Words, words. They’re all we have to go on: Image finding without the pictures.
This paper describes a Recommendation System to help photographic historians make connections between widely dispersed and previously unrelated records of photographs held in different heritage institutions, and demonstrates how it has been used to rediscover images of exhibits from the Royal Photographic Society annual exhibitions of over 120 years ago. While the surviving exhibition catalogues are a rich information source, they are largely devoid of illustrations of the exhibits. The FuzzyPhoto project has developed techniques for analyzing a corpus of more than 1.4 million historical photographic records across different galleries, libraries, archives and museums, in order to identify similarities between them and used the results to offer visitors to those sites links to potentially related items at other sites, thus creating a web of interconnections between them. The paper describes techniques used for data acquisition, cleaning, integration, semantic-based data mining, approximate reasoning and fuzzy algorithm-based similarity metrics. It compares the approach described here with manual searches and more sophisticated computational methods such as linked data and concludes that FuzzyPhoto is an effective method for dealing with the realities of messy collection records that could be extended to other types of archival objects such as paintings, maps, textiles, etc. where record matching is required.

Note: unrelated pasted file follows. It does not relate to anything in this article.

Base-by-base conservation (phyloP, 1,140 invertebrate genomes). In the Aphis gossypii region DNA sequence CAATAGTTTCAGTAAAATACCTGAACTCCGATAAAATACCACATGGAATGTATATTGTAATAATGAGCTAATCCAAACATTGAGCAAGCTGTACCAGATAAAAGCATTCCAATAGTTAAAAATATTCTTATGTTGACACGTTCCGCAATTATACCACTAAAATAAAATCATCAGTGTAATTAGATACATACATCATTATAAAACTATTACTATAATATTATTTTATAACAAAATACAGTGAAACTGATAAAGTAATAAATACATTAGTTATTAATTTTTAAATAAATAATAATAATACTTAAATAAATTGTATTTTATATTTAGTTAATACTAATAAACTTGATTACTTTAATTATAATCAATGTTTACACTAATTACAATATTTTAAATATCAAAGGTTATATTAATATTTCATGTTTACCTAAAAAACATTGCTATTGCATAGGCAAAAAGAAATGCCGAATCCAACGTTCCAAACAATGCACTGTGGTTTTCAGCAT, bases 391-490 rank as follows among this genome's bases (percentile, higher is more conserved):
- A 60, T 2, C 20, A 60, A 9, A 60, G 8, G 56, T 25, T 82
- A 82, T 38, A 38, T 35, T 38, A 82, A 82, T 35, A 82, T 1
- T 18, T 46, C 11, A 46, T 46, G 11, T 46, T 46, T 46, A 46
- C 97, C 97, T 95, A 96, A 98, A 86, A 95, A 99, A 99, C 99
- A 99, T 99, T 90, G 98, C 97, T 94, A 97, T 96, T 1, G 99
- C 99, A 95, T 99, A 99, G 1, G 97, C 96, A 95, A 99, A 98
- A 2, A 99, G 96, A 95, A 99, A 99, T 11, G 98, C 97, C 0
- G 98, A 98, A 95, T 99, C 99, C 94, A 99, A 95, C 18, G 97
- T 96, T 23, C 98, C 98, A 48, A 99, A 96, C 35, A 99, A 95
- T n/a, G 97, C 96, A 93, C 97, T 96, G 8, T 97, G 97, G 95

The paper is an output of the FuzzyPhoto project carried out in collaboration with the Centre for Computational Intelligence, Faculty of Technology, DMU. The file attached is a pre-copyedited, author-produced version of an article accepted for publication in Digital Scholarship in the Humanities following peer review. The version of record is available online at: http://dx.doi.org/10.1093/llc/fqv018
Citation : Brown, S. (2015) Words, words. They’re all we have to go on: Image finding without the pictures. Digital Scholarship in the Humanities. 31 (4), pp. 671-688
Research Group : Photographic History Research Centre (PHRC)
Peer Reviewed : Yes
- School of Design